Wednesday, June 19, 2013

'Smithie': the royal correspondent beloved of kings

Following up on yesterday's post about George Herbert Smith, I thought I'd run this short feature penned by brother Tom Blackwell. It appeared in The National Post (his employer) a few months after the death of Queen Elizabeth, the Queen Mother in 2002. 

"Among the usual heaps of flowers, one simple wreath stood out at the funeral of George Herbert Smith, a veteran Fleet Street reporter who had come out on the short end of a too-close encounter with a speeding car.

The note adorning those red and white carnations and lilies 74 years ago was brief and to the point. What caught the eye were the names of the senders. "With deepest sympathy from the Duke and Duchess of York," read the message.

The Duke & Duchess of York (centre) in 1927, the year of George Herbert's death
I couldn't help but think about that wreath this year as news of another death overflowed the pages of this newspaper and others. The duke in question would unexpectedly be crowned King George VI after his older brother ran off with a U.S. divorcee. The duchess became queen, of course, but was far better known in later days as the Queen Mum, that one-woman royal institution who drew a million people to her funeral last spring.

The journalist? He was my great-grandfather, who sprouted a knobbly branch of ink-stained wretches on the family tree a century ago. For 30 years, the former schoolteacher reigned over the royal beat, loved by colleagues, who dubbed him Royalty Smith, and known to the kings, queens and princes he covered as "Smithie." The so-called court correspondent for the Press Association, Britain's domestic wire service, Mr. Smith was the first to inform the world that Queen Victoria had died, and once ghost-wrote a proclamation, signed by Edward VII, declaring an end to the Boer War.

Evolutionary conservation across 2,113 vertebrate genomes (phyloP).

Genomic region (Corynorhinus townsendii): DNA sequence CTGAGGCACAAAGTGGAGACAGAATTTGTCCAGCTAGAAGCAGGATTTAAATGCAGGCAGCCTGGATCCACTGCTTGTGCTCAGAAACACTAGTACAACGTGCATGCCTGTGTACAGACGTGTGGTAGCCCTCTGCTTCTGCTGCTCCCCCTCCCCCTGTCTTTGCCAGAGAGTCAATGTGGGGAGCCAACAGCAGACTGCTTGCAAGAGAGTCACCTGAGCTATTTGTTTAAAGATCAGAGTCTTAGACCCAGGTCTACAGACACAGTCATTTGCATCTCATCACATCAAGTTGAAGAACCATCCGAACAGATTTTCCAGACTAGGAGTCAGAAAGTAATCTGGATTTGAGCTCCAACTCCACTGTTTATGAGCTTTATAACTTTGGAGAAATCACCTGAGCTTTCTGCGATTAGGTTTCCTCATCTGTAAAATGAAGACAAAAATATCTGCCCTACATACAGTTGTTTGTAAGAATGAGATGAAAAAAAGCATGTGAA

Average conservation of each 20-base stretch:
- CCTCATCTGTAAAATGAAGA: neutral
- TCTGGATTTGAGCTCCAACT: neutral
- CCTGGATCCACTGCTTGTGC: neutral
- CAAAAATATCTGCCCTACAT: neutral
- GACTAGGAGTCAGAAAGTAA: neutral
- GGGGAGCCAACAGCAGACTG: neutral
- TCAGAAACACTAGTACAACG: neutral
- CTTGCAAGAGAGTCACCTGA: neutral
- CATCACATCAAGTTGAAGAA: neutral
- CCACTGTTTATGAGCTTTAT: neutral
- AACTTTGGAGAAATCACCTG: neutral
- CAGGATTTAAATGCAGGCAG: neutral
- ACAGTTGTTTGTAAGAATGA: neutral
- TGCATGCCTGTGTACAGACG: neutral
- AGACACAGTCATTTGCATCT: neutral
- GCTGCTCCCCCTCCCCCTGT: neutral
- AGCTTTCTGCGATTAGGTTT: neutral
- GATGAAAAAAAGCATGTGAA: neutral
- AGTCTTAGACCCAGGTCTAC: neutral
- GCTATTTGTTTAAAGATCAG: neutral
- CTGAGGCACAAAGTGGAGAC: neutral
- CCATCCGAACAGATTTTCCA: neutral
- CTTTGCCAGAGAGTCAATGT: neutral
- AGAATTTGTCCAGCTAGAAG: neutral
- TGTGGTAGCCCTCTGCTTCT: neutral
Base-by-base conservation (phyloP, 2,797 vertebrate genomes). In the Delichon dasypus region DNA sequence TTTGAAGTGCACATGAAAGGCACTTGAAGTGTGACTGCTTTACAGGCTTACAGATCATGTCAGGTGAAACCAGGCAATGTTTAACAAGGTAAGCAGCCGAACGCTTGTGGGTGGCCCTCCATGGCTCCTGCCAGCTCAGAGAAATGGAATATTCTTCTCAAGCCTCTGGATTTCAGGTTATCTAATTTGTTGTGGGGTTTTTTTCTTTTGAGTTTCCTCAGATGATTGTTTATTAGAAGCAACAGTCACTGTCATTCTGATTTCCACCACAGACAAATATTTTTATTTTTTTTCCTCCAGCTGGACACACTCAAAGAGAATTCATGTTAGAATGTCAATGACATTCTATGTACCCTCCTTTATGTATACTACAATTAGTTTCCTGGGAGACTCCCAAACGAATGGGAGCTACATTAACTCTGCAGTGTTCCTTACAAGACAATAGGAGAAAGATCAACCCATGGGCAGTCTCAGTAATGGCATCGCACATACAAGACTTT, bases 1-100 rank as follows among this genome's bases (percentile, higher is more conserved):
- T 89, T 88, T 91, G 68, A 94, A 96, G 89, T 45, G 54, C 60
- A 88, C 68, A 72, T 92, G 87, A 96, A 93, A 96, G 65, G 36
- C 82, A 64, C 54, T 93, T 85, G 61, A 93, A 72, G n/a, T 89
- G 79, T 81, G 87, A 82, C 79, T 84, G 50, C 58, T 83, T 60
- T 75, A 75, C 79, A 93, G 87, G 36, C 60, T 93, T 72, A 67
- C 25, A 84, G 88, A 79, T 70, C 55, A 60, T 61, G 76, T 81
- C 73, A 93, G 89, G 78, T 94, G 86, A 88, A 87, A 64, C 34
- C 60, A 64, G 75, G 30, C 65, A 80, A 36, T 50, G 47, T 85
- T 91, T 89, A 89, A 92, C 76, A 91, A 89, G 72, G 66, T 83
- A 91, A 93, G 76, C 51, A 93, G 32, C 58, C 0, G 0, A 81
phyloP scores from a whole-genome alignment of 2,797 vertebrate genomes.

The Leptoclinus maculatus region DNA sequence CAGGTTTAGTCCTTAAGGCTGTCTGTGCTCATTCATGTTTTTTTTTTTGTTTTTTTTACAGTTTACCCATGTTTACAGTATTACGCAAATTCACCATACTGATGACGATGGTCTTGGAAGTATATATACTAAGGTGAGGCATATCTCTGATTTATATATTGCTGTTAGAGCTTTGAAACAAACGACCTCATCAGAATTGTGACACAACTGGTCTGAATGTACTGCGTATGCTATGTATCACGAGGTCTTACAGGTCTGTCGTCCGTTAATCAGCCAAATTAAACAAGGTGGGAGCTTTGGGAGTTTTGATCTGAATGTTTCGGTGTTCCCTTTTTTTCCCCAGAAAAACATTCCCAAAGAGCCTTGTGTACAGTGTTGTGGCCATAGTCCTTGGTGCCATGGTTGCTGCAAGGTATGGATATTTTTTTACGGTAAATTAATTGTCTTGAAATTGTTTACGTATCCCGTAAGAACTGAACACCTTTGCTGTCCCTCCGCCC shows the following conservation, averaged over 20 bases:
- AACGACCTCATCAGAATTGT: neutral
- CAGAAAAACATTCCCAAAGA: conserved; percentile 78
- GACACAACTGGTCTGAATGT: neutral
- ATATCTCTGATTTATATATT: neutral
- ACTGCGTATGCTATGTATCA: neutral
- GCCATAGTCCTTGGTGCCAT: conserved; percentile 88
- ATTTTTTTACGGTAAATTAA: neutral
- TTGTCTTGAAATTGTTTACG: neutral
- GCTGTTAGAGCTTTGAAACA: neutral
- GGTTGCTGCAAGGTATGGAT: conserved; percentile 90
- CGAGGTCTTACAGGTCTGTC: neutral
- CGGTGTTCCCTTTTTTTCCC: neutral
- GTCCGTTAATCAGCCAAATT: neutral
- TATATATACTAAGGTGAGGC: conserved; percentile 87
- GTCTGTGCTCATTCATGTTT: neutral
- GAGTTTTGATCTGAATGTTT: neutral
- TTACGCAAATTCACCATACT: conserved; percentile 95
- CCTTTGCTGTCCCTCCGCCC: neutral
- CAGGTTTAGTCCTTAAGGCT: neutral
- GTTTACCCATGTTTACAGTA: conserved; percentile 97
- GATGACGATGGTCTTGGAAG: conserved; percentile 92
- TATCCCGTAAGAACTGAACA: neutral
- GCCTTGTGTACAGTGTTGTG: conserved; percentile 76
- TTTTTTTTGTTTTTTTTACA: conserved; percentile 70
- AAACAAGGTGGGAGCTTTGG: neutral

When a car knocked him over one summer evening in 1927, the king and queen sent a telegram to his wife expressing concern. When he succumbed to the injuries five days later, George V cabled again: "Their majesties have known him for so many years and he will be greatly missed. I am to assure you how much His Majesty feels for you and your family in this sorrow."

The then Prince of Wales, the one who would later give it all up to become Mr. Wallis Simpson, met personally with my grandfather, who had emigrated to Canada, to pass on his condolences.